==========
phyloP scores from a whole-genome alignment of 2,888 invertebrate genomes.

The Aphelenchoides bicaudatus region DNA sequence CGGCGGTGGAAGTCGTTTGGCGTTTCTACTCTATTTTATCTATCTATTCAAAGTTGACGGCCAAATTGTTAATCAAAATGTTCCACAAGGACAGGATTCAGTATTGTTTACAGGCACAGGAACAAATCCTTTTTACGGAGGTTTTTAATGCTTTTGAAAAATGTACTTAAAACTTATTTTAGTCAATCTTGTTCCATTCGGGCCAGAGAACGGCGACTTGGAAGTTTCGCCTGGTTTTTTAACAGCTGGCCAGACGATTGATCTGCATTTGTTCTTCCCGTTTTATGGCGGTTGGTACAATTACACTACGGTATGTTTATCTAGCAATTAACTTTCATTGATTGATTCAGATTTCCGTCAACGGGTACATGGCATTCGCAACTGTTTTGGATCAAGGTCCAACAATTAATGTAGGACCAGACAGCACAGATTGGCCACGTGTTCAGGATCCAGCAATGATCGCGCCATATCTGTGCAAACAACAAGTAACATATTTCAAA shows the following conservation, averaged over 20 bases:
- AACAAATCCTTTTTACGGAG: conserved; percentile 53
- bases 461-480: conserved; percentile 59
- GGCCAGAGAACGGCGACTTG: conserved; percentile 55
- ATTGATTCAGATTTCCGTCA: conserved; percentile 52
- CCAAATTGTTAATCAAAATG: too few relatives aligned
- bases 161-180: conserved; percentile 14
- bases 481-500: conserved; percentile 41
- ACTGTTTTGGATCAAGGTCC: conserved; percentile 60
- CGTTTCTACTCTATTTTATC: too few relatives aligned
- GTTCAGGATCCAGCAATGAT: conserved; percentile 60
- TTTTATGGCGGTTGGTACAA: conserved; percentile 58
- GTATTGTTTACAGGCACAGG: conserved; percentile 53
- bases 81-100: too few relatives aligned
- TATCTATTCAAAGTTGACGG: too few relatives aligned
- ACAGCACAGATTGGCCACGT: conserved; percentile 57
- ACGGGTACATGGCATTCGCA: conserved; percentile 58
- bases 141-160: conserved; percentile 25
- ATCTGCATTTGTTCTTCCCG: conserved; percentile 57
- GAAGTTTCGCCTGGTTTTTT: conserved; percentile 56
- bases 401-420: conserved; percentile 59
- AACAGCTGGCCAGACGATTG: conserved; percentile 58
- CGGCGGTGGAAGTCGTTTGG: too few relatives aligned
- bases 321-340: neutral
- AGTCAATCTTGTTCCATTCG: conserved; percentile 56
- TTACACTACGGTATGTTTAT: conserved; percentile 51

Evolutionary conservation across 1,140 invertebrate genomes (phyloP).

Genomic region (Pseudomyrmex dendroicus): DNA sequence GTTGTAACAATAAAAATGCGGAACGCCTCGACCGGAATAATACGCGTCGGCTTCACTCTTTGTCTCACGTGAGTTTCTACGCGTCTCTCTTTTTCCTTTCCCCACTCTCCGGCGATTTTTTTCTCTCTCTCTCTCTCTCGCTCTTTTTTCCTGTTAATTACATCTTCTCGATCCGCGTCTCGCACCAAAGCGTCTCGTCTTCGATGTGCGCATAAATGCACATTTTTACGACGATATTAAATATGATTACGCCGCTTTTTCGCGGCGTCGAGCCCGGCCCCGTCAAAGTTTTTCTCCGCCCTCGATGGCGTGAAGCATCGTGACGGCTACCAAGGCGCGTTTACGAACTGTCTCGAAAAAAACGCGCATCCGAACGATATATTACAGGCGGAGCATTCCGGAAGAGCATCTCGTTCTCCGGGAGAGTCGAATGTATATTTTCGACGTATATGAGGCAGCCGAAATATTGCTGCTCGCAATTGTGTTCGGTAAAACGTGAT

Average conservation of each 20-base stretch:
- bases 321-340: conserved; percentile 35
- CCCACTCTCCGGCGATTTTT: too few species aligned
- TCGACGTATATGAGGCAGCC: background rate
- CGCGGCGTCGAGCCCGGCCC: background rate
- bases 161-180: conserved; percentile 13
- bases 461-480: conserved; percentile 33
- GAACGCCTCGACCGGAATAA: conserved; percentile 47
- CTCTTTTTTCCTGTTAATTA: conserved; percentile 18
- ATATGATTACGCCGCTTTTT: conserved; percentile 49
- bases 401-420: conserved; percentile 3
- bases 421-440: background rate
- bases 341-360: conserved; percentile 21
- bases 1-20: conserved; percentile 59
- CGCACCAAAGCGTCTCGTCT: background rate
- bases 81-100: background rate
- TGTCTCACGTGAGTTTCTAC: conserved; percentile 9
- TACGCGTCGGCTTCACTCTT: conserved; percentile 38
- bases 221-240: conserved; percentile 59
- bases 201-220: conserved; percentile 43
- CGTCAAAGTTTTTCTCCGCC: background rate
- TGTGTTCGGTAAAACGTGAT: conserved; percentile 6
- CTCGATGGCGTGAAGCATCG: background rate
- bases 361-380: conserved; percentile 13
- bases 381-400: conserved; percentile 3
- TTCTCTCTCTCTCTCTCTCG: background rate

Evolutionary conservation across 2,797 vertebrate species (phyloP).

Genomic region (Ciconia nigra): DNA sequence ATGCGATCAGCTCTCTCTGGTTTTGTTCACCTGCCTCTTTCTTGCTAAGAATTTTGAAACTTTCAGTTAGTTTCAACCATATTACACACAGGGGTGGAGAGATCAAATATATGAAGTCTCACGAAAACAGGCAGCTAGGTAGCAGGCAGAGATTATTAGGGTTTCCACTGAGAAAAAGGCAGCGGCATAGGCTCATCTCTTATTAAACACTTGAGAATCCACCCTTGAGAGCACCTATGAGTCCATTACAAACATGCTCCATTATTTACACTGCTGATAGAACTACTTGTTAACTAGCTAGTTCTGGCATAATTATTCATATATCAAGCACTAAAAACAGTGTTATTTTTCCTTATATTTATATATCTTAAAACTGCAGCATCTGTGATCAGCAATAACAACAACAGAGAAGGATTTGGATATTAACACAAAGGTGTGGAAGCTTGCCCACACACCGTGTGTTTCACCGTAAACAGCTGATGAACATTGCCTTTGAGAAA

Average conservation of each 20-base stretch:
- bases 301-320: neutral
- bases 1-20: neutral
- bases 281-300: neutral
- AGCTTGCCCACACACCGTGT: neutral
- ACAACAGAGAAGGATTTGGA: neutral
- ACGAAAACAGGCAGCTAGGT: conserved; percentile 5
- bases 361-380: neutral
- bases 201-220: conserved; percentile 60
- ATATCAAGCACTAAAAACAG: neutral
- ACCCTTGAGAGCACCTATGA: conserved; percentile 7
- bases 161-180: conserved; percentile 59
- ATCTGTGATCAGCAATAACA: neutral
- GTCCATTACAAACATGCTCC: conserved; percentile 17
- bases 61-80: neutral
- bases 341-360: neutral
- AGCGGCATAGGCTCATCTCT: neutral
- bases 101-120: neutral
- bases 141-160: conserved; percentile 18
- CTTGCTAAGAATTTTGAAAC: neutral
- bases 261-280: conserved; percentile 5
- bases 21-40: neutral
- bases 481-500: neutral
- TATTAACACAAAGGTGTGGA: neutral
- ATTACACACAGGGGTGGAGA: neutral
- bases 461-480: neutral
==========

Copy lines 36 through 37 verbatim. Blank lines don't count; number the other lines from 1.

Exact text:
- bases 461-480: conserved; percentile 33
- GAACGCCTCGACCGGAATAA: conserved; percentile 47